After two weeks out of town (during which I was sick with a hideous cold for most of it), I came home exhausted, overwhelmed, and negative. I realized that my decision to suddenly free myself from the internet was too extreme. A few days would have sufficed in order to give me the healthy ‘net break that I needed. Moreover, it didn’t help that soon after our return it was the anniversary of my Dad’s death. While fortunately that didn’t trigger a depression as it has in the past, I still felt bereft and like crap.
I wanted to sink back into a solid writing routine to ground me and give me a sense of purpose apart from being a mother and wife. As simple as that goal may seem, it hasn’t been the case.
I’ve been tempted to sit on my derriere and watch recorded reruns of “What Not to Wear“, “The Long Island Medium” and even, gasp, “Lotto Changed My Life“. (I haven’t actually watched any of them yet, but the craving has surfaced.)
I love you, Clinton & Stacy!
This is not good.
I am utterly constipated, literarily-speaking. I keep telling myself “I’ll start writing again tomorrow” and then SHAZAM! Something happens to prevent my writerly aspirations from becoming more than just lip service. Last week it was one of my kids staying home sick. This week? Well, nothing happened except for total laziness and writing blockage. Yuck.
It occurred to me that I needed a dose of Greg Archer wisdom. Greg Archer is one of the most prolific, gifted, real writers I know. I met him while writing freelance articles for our local weekly, the Good Times. Greg was Good Times’ uber-popular editor-in-chief for fourteen whopping years. Not only did he write hundreds of excellent articles, but he was in charge of overseeing a staff of impressive writers – talk about pressure! :0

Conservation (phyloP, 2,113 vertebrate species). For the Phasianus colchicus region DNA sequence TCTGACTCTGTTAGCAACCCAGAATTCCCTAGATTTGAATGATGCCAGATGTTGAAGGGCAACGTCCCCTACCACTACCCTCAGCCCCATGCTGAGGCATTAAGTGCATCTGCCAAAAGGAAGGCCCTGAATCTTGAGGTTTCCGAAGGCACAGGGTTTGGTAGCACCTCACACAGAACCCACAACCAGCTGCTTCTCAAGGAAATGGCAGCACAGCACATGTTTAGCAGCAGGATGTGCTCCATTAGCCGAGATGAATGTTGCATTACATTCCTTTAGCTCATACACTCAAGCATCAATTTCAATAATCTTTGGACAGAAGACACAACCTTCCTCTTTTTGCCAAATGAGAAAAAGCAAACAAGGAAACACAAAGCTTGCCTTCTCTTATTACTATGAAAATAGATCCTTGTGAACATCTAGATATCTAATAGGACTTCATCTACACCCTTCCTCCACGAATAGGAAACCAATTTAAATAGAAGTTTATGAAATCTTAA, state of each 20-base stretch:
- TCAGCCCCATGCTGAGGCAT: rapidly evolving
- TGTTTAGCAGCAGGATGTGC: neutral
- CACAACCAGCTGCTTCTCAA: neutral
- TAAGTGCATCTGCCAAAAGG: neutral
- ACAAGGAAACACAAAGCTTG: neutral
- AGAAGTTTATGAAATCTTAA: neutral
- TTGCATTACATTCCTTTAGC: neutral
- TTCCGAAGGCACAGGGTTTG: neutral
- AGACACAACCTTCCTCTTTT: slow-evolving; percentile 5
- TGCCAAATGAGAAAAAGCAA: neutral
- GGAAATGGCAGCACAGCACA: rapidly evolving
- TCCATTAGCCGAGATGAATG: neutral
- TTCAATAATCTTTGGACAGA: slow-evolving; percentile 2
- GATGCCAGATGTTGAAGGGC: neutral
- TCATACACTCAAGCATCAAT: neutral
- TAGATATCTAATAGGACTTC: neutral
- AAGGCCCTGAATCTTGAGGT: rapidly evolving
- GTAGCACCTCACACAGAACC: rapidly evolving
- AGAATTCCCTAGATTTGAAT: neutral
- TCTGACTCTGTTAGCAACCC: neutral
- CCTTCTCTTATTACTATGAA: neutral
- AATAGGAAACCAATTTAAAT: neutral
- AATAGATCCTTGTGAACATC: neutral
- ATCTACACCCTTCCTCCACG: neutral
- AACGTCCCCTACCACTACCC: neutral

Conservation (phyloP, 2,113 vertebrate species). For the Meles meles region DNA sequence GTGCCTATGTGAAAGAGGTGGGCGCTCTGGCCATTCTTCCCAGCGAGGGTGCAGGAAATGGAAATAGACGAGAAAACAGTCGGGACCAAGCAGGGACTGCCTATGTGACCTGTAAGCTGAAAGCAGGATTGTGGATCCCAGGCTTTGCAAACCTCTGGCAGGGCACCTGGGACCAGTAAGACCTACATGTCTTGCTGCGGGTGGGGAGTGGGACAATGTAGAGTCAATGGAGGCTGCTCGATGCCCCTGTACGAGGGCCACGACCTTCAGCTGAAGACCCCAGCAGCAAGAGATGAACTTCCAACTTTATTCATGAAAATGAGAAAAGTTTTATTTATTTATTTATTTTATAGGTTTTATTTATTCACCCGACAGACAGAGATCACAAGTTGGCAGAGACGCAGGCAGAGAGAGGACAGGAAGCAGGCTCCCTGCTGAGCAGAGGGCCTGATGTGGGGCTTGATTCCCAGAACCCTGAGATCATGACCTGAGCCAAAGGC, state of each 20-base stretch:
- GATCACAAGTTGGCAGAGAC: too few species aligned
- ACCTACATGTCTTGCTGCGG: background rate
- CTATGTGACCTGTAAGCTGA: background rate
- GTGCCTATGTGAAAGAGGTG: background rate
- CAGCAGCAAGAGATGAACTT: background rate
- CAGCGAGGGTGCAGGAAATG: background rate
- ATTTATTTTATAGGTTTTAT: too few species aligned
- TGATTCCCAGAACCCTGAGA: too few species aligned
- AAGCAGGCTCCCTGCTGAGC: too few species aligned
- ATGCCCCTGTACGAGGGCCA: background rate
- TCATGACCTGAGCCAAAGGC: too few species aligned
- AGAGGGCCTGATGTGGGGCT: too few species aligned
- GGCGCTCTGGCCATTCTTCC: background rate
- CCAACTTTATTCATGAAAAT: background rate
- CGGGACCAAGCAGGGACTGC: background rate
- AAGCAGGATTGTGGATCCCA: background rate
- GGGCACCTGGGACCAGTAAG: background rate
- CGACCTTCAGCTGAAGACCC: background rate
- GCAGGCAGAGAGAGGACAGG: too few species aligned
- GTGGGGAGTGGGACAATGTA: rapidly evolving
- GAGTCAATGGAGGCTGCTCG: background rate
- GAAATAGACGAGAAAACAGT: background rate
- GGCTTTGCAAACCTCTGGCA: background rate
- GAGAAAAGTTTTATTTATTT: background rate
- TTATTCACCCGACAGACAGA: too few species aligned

Greg’s second book Grace Revealed: A Memoir was just published, and it’s getting fantastic reviews. As you may have noticed, the cover alone is spellbinding.
Check out his book trailer video – it’s awesome:
On Monday I emailed Greg for advice about about my writer’s block rearing its ugly, pus-filled head. I confessed that I’ve felt like throwing in the towel on the whole damn project, despite almost 80,000 words being written to date. More importantly, despite feeling in my gut that I NEED to write this book. It’s not an option!
He sent me back some words of wisdom that were from his heart and potent:
“I want to encourage you to
LET GO MORE
You can only do what you can do…truly… Show up…give the book some time each day…and that’s THAT.
OH___ ADVICE>>>> WRITE THREE PAGES OF WHATEVER…. every morning… and then go to the real WORK… get something out of your head.
And then… comes the sending it OFF…. and then comes to LETTING GO… and then comes the LETTING GO MORE… because we want a kind of validation … that what the hell we went through meant something/will touch people//but what I am seeing now… is that… yeah, that’s normal to focus on…but if we can direct our energy to something more creative… other work; other expressions… it’s probably much healthier…We’re so complex
And beautiful KEEP GOING..." So I'm going to do just what Greg suggests that I do, especially the "Keep going!" part. Do any of you have advice to share about your own writing blocks? I'd love to know the gory details! As always, please comment to your heart's content. And have a GOOD weekend!!! love, Dyane p.s. for more information about my extraordinary friend, please visit www.gregarcher.com